The Prince's Taste-tester

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Chapter 20

Soldiers from every corner of the kingdom, miserable as conditions in the Capitol were, struggled to find housing close to the king’s castle. Many of the Capitol’s regular inhabitants grumbled about being forced to feed and provide beds for so many men, but with the cold weather, the king had no other choice. Most of the citizens were aware that Gatha had been preparing for war as well.

With no news from Mativ, King Aelius sent out a last ultimatum to Gatha, specifically to the hands of its senator, Jameson. The entire castle held its breath, waiting for the answer. However, Gatha’s refusal to reconcile did not strike any of the castle denizens by surprise.

In the heart of the castle, sweeping Cal’s chambers, Aliasse wondered how Gale was managing. Seeing his doctors and purchasing the Aelia must have put a dent on the family funds. The king, of course, allowed a portion of the kingdom’s tax money to be paid to the senators, but that portion had steadily been shrinking along with the amount of free coin to be found in Haiathiel.

The majority of coin had been swept up by a few senators with their nose the pleasurable pursuits to be found in the west end of the Capitol. Aliasse smacked the broom against the floor. No matter how many times she burned the buildings of the west end, the senators managed to reach into their pockets and find money to rebuild.

She wished the king would call out those wealthy senators for neglecting their duty. Most, if not all, of them missed Assemblies as if ashamed to face their fellow administrators. Her frustration melted away as Avi walked into the chamber.

“You’re cleaning the entire room?” She placed a tray of golden biscuits and fresh milk on Cal’s night table.

Aliasse brandished the broom as proof. After leaning it against the wall, she plopped onto Cal’s freshly made bed and snatched a biscuit. Avi joined her. “My back aches. I’m going to ask Jim for a massage later,” Aliasse muttered. One would think after training to be a patroller and then evading the law as a criminal, cleaning would be no problem at all. However, sweeping and dusting Cal’s enormous chambers had taken the breath out of her. At least, the ache of her muscles felt familiar and satisfying except for one patch on her back, which tingled with pain.

Avi nibbled on the edge of a biscuit. “Why do it by yourself? It requires three people to do what you did in two hours.”

Aliasse curled up into a ball and reached out for a fluffed pillow to place over her head. A faint prod at her leg made her sit upright. “Avi?” Her whining faded as the taste-tester continued to look serious.

“Have you heard from Gale?”


At my innocent question, Aliasse looked scandalized. “I have...”

“How is he?” I had written him a detailed letter when the first soldiers arrived. Those men had been from Gale’s region of Hamada. Soon after, soldiers from other regions started flooding into the capitol.

Hundreds of men remained in the city, waiting for a command for King Aelius. The people of Gatha had rebuffed His Majesty’s offer of negotiation in return for the reinstatement of the king’s soldiers in the region. Despite news of Gatha attempting a takeover of the regions that surrounded it, Aelius used the increasing cold weather as a dilatory tactic. When the weather became briefly warmer, as it did in the middle of the cold season, the king would send his gathered soldiers.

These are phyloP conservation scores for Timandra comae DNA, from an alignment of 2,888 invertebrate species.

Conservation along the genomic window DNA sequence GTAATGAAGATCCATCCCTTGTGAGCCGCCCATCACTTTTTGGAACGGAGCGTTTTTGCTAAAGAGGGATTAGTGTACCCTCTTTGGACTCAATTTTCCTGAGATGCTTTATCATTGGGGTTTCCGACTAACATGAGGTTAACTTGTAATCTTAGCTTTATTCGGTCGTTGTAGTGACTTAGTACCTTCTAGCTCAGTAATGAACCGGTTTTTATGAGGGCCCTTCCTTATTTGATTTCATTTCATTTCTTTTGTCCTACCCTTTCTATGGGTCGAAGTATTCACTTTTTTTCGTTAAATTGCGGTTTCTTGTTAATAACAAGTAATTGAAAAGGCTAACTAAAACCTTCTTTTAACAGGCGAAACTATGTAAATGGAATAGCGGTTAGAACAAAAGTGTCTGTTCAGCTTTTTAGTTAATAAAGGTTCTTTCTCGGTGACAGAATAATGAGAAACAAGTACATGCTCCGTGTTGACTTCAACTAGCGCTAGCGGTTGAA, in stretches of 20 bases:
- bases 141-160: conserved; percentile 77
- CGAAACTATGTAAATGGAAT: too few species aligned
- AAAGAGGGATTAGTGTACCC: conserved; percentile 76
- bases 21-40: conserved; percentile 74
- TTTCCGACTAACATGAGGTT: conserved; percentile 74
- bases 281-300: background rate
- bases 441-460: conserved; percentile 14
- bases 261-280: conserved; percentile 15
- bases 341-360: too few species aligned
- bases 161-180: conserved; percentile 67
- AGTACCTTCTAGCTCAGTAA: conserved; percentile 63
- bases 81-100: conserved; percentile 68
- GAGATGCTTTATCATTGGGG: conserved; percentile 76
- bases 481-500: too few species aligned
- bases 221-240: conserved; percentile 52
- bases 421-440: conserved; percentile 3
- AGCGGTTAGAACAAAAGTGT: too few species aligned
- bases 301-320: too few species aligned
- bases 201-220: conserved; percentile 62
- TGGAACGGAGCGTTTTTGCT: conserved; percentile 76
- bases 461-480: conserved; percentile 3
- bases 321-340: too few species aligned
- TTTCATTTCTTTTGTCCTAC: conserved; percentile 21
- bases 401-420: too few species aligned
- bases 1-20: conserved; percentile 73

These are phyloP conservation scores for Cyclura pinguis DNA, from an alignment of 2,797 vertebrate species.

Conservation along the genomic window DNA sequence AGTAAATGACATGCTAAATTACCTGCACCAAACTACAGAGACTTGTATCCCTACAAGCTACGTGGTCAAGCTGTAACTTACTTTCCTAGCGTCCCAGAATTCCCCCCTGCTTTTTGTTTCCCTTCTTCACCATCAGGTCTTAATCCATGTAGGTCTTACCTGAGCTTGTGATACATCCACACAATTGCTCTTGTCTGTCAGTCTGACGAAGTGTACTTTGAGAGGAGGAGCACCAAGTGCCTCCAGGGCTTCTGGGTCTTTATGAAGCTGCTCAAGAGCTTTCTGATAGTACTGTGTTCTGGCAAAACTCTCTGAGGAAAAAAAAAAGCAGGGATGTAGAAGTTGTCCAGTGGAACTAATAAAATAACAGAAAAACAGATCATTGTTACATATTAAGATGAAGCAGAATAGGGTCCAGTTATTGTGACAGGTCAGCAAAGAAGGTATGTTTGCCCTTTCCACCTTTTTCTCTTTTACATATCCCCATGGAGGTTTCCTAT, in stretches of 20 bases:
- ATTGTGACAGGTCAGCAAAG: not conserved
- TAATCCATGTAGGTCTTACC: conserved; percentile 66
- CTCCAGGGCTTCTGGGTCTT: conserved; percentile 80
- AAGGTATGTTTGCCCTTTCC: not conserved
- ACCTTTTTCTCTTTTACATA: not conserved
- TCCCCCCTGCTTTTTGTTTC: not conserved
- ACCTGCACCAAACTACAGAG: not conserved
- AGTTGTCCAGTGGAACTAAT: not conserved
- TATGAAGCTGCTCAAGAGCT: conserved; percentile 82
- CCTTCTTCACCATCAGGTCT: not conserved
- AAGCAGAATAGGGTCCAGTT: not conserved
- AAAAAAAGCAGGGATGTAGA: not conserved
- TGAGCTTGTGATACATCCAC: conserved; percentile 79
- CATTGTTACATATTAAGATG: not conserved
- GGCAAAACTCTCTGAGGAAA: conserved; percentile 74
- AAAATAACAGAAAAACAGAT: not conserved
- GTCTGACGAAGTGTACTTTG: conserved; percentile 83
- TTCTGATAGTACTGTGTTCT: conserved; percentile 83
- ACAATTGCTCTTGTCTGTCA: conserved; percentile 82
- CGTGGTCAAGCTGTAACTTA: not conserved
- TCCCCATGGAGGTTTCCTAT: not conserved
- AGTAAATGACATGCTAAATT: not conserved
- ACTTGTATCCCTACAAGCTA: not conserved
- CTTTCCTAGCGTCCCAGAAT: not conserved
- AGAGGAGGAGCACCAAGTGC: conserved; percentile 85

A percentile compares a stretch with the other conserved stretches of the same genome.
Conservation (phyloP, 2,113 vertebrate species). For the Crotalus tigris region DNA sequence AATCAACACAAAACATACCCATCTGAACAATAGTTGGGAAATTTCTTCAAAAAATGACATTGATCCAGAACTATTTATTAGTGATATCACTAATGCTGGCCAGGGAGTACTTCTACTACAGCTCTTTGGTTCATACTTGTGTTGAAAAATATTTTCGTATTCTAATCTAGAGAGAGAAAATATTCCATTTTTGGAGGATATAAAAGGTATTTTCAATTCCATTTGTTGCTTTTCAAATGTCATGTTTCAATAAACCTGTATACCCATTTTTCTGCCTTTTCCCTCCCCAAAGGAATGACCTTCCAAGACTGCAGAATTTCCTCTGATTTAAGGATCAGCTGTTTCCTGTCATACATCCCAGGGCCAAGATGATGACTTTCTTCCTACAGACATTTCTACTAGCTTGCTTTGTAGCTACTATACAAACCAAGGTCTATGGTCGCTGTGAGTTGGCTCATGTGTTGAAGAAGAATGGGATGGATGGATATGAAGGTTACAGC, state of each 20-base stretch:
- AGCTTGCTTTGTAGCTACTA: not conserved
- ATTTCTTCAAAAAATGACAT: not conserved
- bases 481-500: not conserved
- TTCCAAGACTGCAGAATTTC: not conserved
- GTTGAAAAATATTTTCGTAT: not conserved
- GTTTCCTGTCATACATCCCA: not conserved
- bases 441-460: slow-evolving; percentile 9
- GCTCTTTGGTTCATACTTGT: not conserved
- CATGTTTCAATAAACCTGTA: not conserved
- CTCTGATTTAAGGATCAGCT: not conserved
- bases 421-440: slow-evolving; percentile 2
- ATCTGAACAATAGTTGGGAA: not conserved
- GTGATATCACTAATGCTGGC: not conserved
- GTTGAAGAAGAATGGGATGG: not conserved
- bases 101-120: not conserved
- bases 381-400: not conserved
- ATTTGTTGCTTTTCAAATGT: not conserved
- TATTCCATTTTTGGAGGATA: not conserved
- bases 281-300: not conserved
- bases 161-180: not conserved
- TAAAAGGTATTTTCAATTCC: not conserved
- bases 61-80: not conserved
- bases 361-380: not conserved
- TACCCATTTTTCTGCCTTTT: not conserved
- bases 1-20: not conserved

Right now, freezing rain poured from the skies. My beloved rooftop was an icy death-land. Most of the castle residents had gotten snippy and sluggish, though Cal was in an irrepressible good mood.

With a wry smile, Aliasse finally answered, “Gale’s fine, working through papers.”

“Are you being sarcastic?”

“Not at all. Gale finds paperwork soothing. It gives him a sense of order and peace, I guess, as if everything were normal.”

Perhaps my letter reminded him of the not-so-normal rebellion. There had been no return letter after two weeks. I sighed and then wondered where Cal had wandered off to. I hadn’t seen him properly for a while, which may have accounted to why I felt so restless.

“Cal’s been skulking around,” I said.

“He’s up to something.” Aliasse stretched her limbs towards the ceiling. She didn’t continue the thought.

In the end, Aliasse and I whittled away the day with menial chores, a visit to Callie and gossip about Cal’s recondite activities. As night fell upon the phlegmatic inhabitants of the castle, finally Cal appeared in his rooms.

“You missed dinner.” Then again, perhaps he failed to show up on purpose. The frozen rain made city roads impassable and stranded a few senators. The lot of them had stayed for a meal and upset the king with their arguments about sending men to Gatha right away. Remembering Aelius’ distress made my throat thick. The king had almost left the hall, but Otelius had coaxed him to stay and eat.

Cal hopped back onto his bed and spilled his elegant limbs over the freshly iron-pressed silk. “I ate,” he said. Aliasse settled on the bed beside him, taking his hand.

“Without having me check the food?” I questioned. How could Cal be so careless?

“The food was safe.” With that cryptic assurance, he closed his eyes and pulled the blanket over his lanky body. Days after Gale had told me about Cal and Mina, I had resented my prince’s carelessness and his easy caresses. Now, as he slept, my heart ached with concern for him. Cal never took naps.